Stalker is one of the most beautifully photographed films I've ever seen, an irony, given that it is one of a handful of productions (Apocalypse Now; Fitzcarraldo) whose off-camera dramas, particularly around cinematography, are inextricably connected to its myth, and provide another of Stalker's uncanny real-world echoes. Fully half of the film was shot by cinematographer Georgy Rerberg, but that footage was either damaged in processing, incompetently exposed, or intentionally destroyed (accounts differ), causing Tarkovsky to fire Rerberg and start over with Aleksandr Knyazhinsky. Most people connected with the film proclaim that Tarkovsky completely reconceived the movie during the downtime, and that the Knyazhinsky version (i.e. the final version of the film) differs wildly from whatever product Tarkovsky had shot with Rerberg.

Some, however, claim that the final version ended up being nearly identical to the original, and that Tarkovsky had ventured into the Zone -- twice -- to find that it was himself, not the work, that had transformed.

The Criterion disc, which I had hoped would illuminate many of these crosshatched narratives both within and outside of Stalker, is disappointingly light on insight. The most glaring omission is the absence of Igor Mayboroda's documentary, Rerberg and Tarkovsky: The Reverse Side of "Stalker," which detailed the Rerberg conflict from the cinematographer's side (a useful corrective, given that much of the film's history has been written by Tarkovsky-faithfuls).

Instead, we get only one newly-produced work: a thirty-minute conversation with film critic Geoff Dyer about his lifelong relationship with Stalker. Dyer, who has written a book about Stalker called A Book About A Film About A Journey To A Room, is a compelling and intelligent commentator (one wishes, in fact, that he had supplied a feature-length audio commentary for the disc, a practice that Criterion seems to be moving away from). He underlines one of the most disconcerting truths at the heart of Stalker -- that if the Room offers its visitors their deepest, most internal wish, it would be offering access to a level of one's identity that is deeper and more disturbing than anything we would ever want to know -- and otherwise gamely highlights some of the film's finest visuals.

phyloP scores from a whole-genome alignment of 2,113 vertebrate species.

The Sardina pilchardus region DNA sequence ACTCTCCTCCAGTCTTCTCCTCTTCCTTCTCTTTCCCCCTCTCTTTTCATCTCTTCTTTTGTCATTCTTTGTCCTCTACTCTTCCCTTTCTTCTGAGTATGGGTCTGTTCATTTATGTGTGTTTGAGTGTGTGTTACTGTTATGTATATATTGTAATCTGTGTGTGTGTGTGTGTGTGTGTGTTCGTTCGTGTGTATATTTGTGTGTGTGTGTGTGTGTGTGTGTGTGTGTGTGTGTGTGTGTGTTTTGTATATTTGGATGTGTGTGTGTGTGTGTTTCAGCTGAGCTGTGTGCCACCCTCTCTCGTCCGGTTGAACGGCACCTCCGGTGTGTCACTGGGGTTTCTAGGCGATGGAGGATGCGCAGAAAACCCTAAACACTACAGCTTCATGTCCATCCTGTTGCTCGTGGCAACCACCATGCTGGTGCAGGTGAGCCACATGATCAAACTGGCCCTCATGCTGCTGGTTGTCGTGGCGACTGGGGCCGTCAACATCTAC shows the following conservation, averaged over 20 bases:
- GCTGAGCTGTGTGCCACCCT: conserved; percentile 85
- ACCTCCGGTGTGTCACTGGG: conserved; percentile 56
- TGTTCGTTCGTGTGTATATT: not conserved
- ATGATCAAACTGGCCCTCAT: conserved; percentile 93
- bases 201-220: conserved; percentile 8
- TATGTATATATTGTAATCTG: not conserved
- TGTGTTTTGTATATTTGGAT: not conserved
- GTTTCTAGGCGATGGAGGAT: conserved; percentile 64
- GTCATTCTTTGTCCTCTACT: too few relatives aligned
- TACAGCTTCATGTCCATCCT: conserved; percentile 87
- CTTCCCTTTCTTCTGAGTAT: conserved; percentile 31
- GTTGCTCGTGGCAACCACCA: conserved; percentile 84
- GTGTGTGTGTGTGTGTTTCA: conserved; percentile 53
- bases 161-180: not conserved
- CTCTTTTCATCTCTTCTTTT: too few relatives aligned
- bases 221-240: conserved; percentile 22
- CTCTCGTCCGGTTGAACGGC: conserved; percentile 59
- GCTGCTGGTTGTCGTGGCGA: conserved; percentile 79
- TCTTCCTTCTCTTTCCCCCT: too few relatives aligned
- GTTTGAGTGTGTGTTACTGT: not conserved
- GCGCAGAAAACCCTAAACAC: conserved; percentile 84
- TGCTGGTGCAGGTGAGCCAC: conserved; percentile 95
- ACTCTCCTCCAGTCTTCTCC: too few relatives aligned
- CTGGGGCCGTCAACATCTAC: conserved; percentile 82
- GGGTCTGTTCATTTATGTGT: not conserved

Part of the film's visual strategy is its pivoting back and forth between deep-sepia monochrome and, upon arriving in the Zone, rich, natural colour of the sort that only Emmanuel "Chivo" Lubezki is achieving today. (Seriously, Tree of Life wishes it were Stalker.) The presentation on Criterion's Blu-ray is drawn from the 2017 2K remaster conducted by Mosfilm, and is so stunning to behold that it will become a reference disc in your collection immediately. Having only seen beaten-up prints of the film before now, the transition to full colour upon the trio's arrival in the Zone drew a full gasp from me, adding The Wizard of Oz to the list of films that wish they were Stalker -- but the fragile moments with Stalker's daughter Monkey, late in the film (and also in colour), are so lovely to watch in this presentation that you may find yourself holding your breath.

Rounding out the disc are a handful of archival extras. Composer Eduard Artemyev, interviewed in 2000, recalls his work with Tarkovsky on Solaris, The Mirror and Stalker. Production designer Rashit Safiullin, also interviewed in 2000, describes making Stalker a whole second time at half the budget.

And (second) director of photography Knyazhinsky, interviewed just before his death in 1996, offers a glimpse into yet another Stalker's eerie echoes into the real world: perhaps by dint of the toxic surroundings in which they filmed in Tallinn, several of the key members of the crew -- including Tarkovsky -- were dead within a decade of their trip to the Zone. Marvellous and dreadful, Stalker is an enthralling watch, and seems to reach beyond its own boundaries -- for good and ill -- as a mere piece of filmmaking.

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Andrei TarkovskyThe Criterion Collection